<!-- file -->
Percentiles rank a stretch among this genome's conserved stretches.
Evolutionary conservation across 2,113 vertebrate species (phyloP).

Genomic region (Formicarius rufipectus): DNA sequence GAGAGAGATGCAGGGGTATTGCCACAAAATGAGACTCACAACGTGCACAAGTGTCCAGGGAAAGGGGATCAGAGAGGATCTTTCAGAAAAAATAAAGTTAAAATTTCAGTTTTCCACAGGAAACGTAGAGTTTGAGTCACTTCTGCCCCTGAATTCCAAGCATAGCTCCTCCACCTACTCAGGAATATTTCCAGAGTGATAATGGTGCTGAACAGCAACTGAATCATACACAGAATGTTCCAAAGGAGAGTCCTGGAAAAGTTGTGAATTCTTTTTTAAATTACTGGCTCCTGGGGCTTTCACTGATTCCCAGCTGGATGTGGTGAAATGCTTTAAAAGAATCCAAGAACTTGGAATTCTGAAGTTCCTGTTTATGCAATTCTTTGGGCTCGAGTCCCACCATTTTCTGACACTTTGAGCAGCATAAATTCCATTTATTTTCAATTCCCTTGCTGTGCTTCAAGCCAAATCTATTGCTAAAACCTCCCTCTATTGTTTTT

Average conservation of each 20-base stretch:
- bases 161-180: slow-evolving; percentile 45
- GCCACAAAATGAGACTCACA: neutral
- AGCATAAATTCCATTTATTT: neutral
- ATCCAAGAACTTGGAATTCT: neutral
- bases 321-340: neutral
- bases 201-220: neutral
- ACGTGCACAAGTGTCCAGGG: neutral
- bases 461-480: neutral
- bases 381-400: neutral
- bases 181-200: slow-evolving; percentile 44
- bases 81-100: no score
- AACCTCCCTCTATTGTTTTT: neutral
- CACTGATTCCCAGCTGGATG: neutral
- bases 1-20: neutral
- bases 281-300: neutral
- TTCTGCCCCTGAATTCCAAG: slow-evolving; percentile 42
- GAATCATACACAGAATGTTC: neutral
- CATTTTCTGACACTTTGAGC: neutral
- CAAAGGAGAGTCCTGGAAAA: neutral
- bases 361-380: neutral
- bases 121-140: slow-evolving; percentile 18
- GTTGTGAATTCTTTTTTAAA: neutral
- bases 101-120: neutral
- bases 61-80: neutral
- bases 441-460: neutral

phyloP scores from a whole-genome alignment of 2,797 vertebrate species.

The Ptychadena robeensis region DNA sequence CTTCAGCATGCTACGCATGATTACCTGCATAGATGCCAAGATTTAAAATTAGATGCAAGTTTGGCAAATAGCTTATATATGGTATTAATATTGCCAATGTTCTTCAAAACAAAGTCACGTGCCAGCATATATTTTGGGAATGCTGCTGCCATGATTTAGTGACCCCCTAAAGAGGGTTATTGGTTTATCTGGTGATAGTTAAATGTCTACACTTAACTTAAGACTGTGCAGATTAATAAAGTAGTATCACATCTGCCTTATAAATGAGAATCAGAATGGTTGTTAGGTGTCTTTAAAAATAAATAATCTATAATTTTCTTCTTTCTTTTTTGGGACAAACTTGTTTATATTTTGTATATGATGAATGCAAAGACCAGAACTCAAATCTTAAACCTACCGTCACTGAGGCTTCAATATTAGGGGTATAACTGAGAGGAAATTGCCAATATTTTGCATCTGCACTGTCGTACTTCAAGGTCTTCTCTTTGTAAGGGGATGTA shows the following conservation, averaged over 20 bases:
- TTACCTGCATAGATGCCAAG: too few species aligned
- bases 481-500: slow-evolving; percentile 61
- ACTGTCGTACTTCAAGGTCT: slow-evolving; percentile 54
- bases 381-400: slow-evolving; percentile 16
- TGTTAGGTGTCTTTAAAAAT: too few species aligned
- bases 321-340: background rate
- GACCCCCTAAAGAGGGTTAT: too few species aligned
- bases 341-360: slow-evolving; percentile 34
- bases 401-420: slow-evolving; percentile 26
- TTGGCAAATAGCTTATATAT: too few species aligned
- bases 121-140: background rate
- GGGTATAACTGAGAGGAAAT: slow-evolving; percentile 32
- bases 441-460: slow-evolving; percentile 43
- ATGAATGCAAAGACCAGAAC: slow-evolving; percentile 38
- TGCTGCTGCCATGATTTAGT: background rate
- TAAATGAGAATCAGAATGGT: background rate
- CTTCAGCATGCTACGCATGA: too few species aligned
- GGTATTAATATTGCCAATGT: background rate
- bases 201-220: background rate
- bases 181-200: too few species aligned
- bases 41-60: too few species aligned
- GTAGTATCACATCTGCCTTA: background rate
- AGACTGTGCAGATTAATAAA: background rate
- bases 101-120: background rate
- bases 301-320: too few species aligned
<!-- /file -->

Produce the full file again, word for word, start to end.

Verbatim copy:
Percentiles rank a stretch among this genome's conserved stretches.
Evolutionary conservation across 2,113 vertebrate species (phyloP).

Genomic region (Formicarius rufipectus): DNA sequence GAGAGAGATGCAGGGGTATTGCCACAAAATGAGACTCACAACGTGCACAAGTGTCCAGGGAAAGGGGATCAGAGAGGATCTTTCAGAAAAAATAAAGTTAAAATTTCAGTTTTCCACAGGAAACGTAGAGTTTGAGTCACTTCTGCCCCTGAATTCCAAGCATAGCTCCTCCACCTACTCAGGAATATTTCCAGAGTGATAATGGTGCTGAACAGCAACTGAATCATACACAGAATGTTCCAAAGGAGAGTCCTGGAAAAGTTGTGAATTCTTTTTTAAATTACTGGCTCCTGGGGCTTTCACTGATTCCCAGCTGGATGTGGTGAAATGCTTTAAAAGAATCCAAGAACTTGGAATTCTGAAGTTCCTGTTTATGCAATTCTTTGGGCTCGAGTCCCACCATTTTCTGACACTTTGAGCAGCATAAATTCCATTTATTTTCAATTCCCTTGCTGTGCTTCAAGCCAAATCTATTGCTAAAACCTCCCTCTATTGTTTTT

Average conservation of each 20-base stretch:
- bases 161-180: slow-evolving; percentile 45
- GCCACAAAATGAGACTCACA: neutral
- AGCATAAATTCCATTTATTT: neutral
- ATCCAAGAACTTGGAATTCT: neutral
- bases 321-340: neutral
- bases 201-220: neutral
- ACGTGCACAAGTGTCCAGGG: neutral
- bases 461-480: neutral
- bases 381-400: neutral
- bases 181-200: slow-evolving; percentile 44
- bases 81-100: no score
- AACCTCCCTCTATTGTTTTT: neutral
- CACTGATTCCCAGCTGGATG: neutral
- bases 1-20: neutral
- bases 281-300: neutral
- TTCTGCCCCTGAATTCCAAG: slow-evolving; percentile 42
- GAATCATACACAGAATGTTC: neutral
- CATTTTCTGACACTTTGAGC: neutral
- CAAAGGAGAGTCCTGGAAAA: neutral
- bases 361-380: neutral
- bases 121-140: slow-evolving; percentile 18
- GTTGTGAATTCTTTTTTAAA: neutral
- bases 101-120: neutral
- bases 61-80: neutral
- bases 441-460: neutral

phyloP scores from a whole-genome alignment of 2,797 vertebrate species.

The Ptychadena robeensis region DNA sequence CTTCAGCATGCTACGCATGATTACCTGCATAGATGCCAAGATTTAAAATTAGATGCAAGTTTGGCAAATAGCTTATATATGGTATTAATATTGCCAATGTTCTTCAAAACAAAGTCACGTGCCAGCATATATTTTGGGAATGCTGCTGCCATGATTTAGTGACCCCCTAAAGAGGGTTATTGGTTTATCTGGTGATAGTTAAATGTCTACACTTAACTTAAGACTGTGCAGATTAATAAAGTAGTATCACATCTGCCTTATAAATGAGAATCAGAATGGTTGTTAGGTGTCTTTAAAAATAAATAATCTATAATTTTCTTCTTTCTTTTTTGGGACAAACTTGTTTATATTTTGTATATGATGAATGCAAAGACCAGAACTCAAATCTTAAACCTACCGTCACTGAGGCTTCAATATTAGGGGTATAACTGAGAGGAAATTGCCAATATTTTGCATCTGCACTGTCGTACTTCAAGGTCTTCTCTTTGTAAGGGGATGTA shows the following conservation, averaged over 20 bases:
- TTACCTGCATAGATGCCAAG: too few species aligned
- bases 481-500: slow-evolving; percentile 61
- ACTGTCGTACTTCAAGGTCT: slow-evolving; percentile 54
- bases 381-400: slow-evolving; percentile 16
- TGTTAGGTGTCTTTAAAAAT: too few species aligned
- bases 321-340: background rate
- GACCCCCTAAAGAGGGTTAT: too few species aligned
- bases 341-360: slow-evolving; percentile 34
- bases 401-420: slow-evolving; percentile 26
- TTGGCAAATAGCTTATATAT: too few species aligned
- bases 121-140: background rate
- GGGTATAACTGAGAGGAAAT: slow-evolving; percentile 32
- bases 441-460: slow-evolving; percentile 43
- ATGAATGCAAAGACCAGAAC: slow-evolving; percentile 38
- TGCTGCTGCCATGATTTAGT: background rate
- TAAATGAGAATCAGAATGGT: background rate
- CTTCAGCATGCTACGCATGA: too few species aligned
- GGTATTAATATTGCCAATGT: background rate
- bases 201-220: background rate
- bases 181-200: too few species aligned
- bases 41-60: too few species aligned
- GTAGTATCACATCTGCCTTA: background rate
- AGACTGTGCAGATTAATAAA: background rate
- bases 101-120: background rate
- bases 301-320: too few species aligned